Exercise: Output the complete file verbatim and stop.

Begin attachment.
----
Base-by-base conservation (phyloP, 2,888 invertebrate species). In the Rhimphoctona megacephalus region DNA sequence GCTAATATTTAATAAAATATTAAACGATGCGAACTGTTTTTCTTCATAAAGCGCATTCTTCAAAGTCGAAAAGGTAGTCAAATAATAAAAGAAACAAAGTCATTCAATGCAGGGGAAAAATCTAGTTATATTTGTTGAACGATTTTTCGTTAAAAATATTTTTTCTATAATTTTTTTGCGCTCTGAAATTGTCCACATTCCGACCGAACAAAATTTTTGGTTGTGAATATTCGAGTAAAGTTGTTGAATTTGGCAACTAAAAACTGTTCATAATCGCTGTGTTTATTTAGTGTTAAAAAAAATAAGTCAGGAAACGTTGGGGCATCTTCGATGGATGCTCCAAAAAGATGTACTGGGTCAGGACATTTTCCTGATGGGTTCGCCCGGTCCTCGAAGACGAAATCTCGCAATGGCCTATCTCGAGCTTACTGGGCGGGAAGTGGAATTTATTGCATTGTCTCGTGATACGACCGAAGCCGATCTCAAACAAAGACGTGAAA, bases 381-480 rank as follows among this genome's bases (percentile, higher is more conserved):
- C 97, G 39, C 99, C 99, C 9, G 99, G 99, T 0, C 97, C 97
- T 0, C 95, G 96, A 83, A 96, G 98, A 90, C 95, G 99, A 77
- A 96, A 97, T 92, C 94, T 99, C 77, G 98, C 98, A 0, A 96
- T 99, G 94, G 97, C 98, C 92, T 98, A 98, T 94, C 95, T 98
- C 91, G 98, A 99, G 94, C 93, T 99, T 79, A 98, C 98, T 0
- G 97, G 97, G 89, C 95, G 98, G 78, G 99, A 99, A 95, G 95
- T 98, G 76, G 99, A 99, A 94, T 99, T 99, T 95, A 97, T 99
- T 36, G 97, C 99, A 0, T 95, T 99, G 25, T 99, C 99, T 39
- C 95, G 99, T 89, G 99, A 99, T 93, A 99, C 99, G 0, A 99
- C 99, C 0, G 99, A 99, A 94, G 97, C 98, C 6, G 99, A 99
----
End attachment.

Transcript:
Base-by-base conservation (phyloP, 2,888 invertebrate species). In the Rhimphoctona megacephalus region DNA sequence GCTAATATTTAATAAAATATTAAACGATGCGAACTGTTTTTCTTCATAAAGCGCATTCTTCAAAGTCGAAAAGGTAGTCAAATAATAAAAGAAACAAAGTCATTCAATGCAGGGGAAAAATCTAGTTATATTTGTTGAACGATTTTTCGTTAAAAATATTTTTTCTATAATTTTTTTGCGCTCTGAAATTGTCCACATTCCGACCGAACAAAATTTTTGGTTGTGAATATTCGAGTAAAGTTGTTGAATTTGGCAACTAAAAACTGTTCATAATCGCTGTGTTTATTTAGTGTTAAAAAAAATAAGTCAGGAAACGTTGGGGCATCTTCGATGGATGCTCCAAAAAGATGTACTGGGTCAGGACATTTTCCTGATGGGTTCGCCCGGTCCTCGAAGACGAAATCTCGCAATGGCCTATCTCGAGCTTACTGGGCGGGAAGTGGAATTTATTGCATTGTCTCGTGATACGACCGAAGCCGATCTCAAACAAAGACGTGAAA, bases 381-480 rank as follows among this genome's bases (percentile, higher is more conserved):
- C 97, G 39, C 99, C 99, C 9, G 99, G 99, T 0, C 97, C 97
- T 0, C 95, G 96, A 83, A 96, G 98, A 90, C 95, G 99, A 77
- A 96, A 97, T 92, C 94, T 99, C 77, G 98, C 98, A 0, A 96
- T 99, G 94, G 97, C 98, C 92, T 98, A 98, T 94, C 95, T 98
- C 91, G 98, A 99, G 94, C 93, T 99, T 79, A 98, C 98, T 0
- G 97, G 97, G 89, C 95, G 98, G 78, G 99, A 99, A 95, G 95
- T 98, G 76, G 99, A 99, A 94, T 99, T 99, T 95, A 97, T 99
- T 36, G 97, C 99, A 0, T 95, T 99, G 25, T 99, C 99, T 39
- C 95, G 99, T 89, G 99, A 99, T 93, A 99, C 99, G 0, A 99
- C 99, C 0, G 99, A 99, A 94, G 97, C 98, C 6, G 99, A 99